public event Action Foo;
public event Action Foo;
The standard pattern for firing this event is:
Action temp = Foo;
if (temp != null)
Action temp = Foo;
What the heck is up with that? Why not just call “Foo()” ?
First off, this pattern ensures that the thing that is invoked is not the null delegate reference, which would cause a null reference exception to be thrown. But if that’s what we want, then surely we could have skipped the temporary variable – just “if (Foo != null) Foo();” would do. Why the temp?
The temporary variable ensures that this is “thread safe”. If the event’s handlers are being modified on another thread it is possible for Foo to be non-null at the point of the check, then set to null on a different thread, and then the invocation throws.
Using the temporary variable effectively makes a copy of the current set of event handlers. Remember, multi-cast delegates are immutable; when you add or remove a handler, you replace the existing multi-cast delegate object with a different delegate object that has different behaviour. You do not modify an existing object, you modify the variable that stores the event handler. Therefore, stashing away the current reference stored in that variable into a temporary variable effectively makes a copy of the current state.
Is that clear? Make sure it is, because now things start to get really confusing.
A common criticism of this pattern is that it trades one race condition for another. Let’s consider that scenario again more carefully:
The event handler contains a single handler, H. Thread Alpha makes a copy of the delegate to H in temp and determines that it is not null. Thread Beta decides that H must no longer be called when the event is fired, so it sets the handler to null. Thread Beta then assumes that H will never be called, and destroys a bunch of state that H needs to execute successfully. Thread Alpha then regains control and executes H, which behaves crazily since its necessary state has been destroyed. Thread Beta’s attempt to ensure that H is not called has been defeated by the race condition.
A frequently-stated principle of good software design is that code which calls attention to bugs by throwing exceptions is better than code which hides bugs by muddling on through and doing the wrong thing. This code has a race condition that results in incorrect behaviour. Perhaps an application of that principle is to stop using a temporary and instead crash if it races. That is to say, this code has a failure mode; surely it is better to highlight that failure with a crisp exception than to turn it into crazy wrong behaviour.
That seems plausibly argued, I agree, but the conclusion is wrong.
Suppose we remove the temporary variable but keep the null check. Does that solve the problem? No! We still have the same race conditions. Suppose the event handler delegate contains a reference to H. Thread Alpha checks to see whether it is null; it is not. Thread Alpha pushes the object to invoke on the runtime stack. Between the push of the delegate value and the call to invoke it, thread Beta sets the event handler to null. And once again, H will be invoked after thread Beta has removed the handler.
Suppose we remove the temporary and the null check and just invoke the delegate directly. Does that help? No, we still have the same race condition. The contents of the event handling variable can still be changed between the push of the delegate object onto the stack and the invocation of the delegate.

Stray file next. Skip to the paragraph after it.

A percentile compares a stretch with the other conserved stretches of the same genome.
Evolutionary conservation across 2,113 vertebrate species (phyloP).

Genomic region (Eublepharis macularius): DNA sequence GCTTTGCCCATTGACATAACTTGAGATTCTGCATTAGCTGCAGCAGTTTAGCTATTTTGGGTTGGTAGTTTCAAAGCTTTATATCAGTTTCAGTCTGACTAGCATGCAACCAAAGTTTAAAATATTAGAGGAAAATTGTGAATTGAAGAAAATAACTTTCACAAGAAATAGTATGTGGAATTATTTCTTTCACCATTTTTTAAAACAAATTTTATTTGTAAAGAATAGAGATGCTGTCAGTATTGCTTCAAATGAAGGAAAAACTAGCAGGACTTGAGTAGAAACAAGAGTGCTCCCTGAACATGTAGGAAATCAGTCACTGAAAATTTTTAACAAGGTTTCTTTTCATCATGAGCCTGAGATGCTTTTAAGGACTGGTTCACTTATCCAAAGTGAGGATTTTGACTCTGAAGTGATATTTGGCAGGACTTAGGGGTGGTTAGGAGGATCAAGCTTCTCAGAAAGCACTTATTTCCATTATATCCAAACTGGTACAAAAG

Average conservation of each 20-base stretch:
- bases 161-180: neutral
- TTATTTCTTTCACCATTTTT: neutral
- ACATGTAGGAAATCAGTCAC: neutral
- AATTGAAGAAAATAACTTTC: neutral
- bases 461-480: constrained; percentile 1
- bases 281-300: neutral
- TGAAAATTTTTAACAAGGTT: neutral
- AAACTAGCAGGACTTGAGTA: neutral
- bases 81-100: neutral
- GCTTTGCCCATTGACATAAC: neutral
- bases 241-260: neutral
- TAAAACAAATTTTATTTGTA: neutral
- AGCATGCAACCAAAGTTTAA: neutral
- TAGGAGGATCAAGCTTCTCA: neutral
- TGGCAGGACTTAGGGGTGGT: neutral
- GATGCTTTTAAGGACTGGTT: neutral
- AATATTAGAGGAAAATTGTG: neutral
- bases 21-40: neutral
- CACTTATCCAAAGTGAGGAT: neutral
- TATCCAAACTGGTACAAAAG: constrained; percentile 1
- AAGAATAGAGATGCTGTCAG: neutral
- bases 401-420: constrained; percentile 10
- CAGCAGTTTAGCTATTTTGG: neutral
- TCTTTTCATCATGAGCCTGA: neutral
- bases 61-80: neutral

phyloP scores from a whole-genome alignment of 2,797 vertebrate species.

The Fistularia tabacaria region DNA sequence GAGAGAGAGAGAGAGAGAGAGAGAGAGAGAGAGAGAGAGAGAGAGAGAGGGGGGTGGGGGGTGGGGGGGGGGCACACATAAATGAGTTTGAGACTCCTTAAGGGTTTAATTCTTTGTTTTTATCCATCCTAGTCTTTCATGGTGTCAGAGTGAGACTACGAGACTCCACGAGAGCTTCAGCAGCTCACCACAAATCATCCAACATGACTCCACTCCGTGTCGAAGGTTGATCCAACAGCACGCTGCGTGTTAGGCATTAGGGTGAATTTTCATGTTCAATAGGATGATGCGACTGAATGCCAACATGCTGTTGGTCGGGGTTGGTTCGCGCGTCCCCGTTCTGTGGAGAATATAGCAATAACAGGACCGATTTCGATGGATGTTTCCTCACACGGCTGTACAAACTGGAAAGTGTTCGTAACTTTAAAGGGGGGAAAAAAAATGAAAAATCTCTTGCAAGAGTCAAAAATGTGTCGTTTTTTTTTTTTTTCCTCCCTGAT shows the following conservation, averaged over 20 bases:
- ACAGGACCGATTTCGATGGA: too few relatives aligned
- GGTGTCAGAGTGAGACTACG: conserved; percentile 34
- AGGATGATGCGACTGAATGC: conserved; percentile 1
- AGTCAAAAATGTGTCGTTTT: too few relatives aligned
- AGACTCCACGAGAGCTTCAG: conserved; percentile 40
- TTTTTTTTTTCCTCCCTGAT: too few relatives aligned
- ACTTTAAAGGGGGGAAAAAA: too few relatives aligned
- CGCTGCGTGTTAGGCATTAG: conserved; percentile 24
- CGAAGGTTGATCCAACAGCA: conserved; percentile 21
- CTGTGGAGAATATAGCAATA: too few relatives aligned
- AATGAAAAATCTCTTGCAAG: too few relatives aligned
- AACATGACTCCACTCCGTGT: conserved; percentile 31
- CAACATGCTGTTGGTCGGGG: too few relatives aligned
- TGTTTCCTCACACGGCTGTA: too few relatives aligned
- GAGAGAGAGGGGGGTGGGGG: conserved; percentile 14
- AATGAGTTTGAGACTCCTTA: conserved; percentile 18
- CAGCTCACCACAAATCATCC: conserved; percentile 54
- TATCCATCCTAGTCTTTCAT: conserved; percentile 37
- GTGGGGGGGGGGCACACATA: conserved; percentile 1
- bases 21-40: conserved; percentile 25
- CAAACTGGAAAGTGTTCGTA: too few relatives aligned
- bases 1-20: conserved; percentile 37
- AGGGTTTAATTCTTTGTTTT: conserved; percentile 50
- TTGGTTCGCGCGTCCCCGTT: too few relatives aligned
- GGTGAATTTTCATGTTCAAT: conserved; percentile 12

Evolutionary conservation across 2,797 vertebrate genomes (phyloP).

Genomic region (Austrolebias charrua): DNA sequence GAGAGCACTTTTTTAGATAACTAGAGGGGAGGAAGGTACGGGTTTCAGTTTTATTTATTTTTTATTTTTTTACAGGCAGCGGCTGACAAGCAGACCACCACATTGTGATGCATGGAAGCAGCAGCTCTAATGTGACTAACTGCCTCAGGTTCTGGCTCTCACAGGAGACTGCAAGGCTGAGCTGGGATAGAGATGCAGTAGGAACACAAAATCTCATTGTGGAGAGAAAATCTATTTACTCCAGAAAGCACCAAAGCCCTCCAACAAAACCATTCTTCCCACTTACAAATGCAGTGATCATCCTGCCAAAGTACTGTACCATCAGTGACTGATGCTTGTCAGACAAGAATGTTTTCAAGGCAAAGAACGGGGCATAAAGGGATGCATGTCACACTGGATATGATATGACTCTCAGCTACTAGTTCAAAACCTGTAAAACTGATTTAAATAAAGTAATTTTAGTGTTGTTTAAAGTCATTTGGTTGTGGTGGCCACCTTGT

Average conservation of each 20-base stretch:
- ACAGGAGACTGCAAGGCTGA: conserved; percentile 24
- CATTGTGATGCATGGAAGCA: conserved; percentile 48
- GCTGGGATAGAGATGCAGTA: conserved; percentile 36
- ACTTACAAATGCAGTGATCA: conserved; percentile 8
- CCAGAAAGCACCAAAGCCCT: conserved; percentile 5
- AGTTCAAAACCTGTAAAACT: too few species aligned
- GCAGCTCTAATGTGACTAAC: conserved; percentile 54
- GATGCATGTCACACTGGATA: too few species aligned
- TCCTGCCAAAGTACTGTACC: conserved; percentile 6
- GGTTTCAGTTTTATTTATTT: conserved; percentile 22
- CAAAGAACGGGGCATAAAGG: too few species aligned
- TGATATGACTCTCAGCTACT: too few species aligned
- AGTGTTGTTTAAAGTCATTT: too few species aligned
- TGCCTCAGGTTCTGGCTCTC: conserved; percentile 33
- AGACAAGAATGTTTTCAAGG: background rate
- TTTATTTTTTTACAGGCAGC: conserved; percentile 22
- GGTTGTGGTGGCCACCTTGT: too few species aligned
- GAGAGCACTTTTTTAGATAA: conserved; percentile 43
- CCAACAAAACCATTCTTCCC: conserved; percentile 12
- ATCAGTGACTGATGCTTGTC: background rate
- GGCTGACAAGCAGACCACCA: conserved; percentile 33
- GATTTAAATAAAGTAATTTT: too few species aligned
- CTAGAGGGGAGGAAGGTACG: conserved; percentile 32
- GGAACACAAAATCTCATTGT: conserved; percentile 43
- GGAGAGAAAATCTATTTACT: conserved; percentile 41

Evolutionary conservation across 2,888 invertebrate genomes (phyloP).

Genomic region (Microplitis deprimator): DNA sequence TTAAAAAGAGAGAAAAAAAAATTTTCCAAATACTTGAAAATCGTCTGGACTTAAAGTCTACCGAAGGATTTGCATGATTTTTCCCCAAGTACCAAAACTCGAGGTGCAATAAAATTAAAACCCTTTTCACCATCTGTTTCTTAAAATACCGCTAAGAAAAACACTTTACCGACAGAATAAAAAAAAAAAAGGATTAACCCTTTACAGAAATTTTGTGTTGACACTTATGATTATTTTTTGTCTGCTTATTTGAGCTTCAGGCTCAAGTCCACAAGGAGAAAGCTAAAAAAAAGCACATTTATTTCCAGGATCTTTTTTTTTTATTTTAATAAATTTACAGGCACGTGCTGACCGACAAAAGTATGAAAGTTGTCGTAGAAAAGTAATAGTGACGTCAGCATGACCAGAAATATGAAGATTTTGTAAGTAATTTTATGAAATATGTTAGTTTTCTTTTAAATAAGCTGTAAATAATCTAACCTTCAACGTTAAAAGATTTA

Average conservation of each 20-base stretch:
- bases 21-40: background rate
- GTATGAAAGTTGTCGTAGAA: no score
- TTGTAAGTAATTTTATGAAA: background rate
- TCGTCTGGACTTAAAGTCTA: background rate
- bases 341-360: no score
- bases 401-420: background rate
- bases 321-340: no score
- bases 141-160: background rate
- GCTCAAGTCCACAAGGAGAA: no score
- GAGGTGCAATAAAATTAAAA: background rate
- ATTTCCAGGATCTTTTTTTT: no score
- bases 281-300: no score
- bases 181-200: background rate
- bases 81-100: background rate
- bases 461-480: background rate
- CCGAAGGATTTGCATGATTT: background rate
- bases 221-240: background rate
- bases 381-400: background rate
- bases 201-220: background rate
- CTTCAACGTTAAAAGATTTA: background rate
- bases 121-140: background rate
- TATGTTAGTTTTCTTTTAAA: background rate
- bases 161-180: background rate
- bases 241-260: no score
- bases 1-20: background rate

Removing the code around the call site does not decrease the number of race conditions in the code, and it does increase the number of crashes. Worse, doing so makes the race condition harder to detect by shrinking the window in which the race can occur without eliminating it.
Removing the null check and/or the temporary is a bad idea; the already-bad situation is only made worse.
Essentially there are two problems here that are being conflated. The two problems are:
1) The event handler delegate can be null at any time.
2) A “stale” handler can be invoked even after it has been removed.
These two problems are actually orthogonal and have different solutions. The onus for solving the first problem is laid upon the code which does the invocation; it is required to ensure that it does not dereference null. The store-in-temporary-and-test pattern ensures that null is never dereferenced. (There are other ways to solve this problem; for example, initializing the handler to have an empty action that is never removed. But doing a null check is the standard pattern.)
The onus for solving the second problem is laid upon the code being invoked; event handlers are required to be robust in the face of being called even after the event has been unsubscribed. In the scenario I described, the bug is actually in H. It needs to be robust enough to check to see whether the state it needs is still there, and bail out cleanly if it is not. (Or, alternatively, some additional locking mechanism needs to be implemented which ensures that the code which fires the event cooperates with the code that changes the event handlers to ensure the desired behaviour.)
The point though is that the “null ref problem” and the “stale handler problem” are two separate problems that are easily confused because the symptoms of both arise at the exact same call site code. You’ve got to solve both problems if you want to do threadsafe events. How you do so is up to you; just don’t confuse the solution of one problem for a solution of the other.
(Thanks to Microsofties Levi Broderick, Chris Burrows, Curt Hagenlocher and Wolf Logan; this article is based on a conversation about their analysis of this pattern.)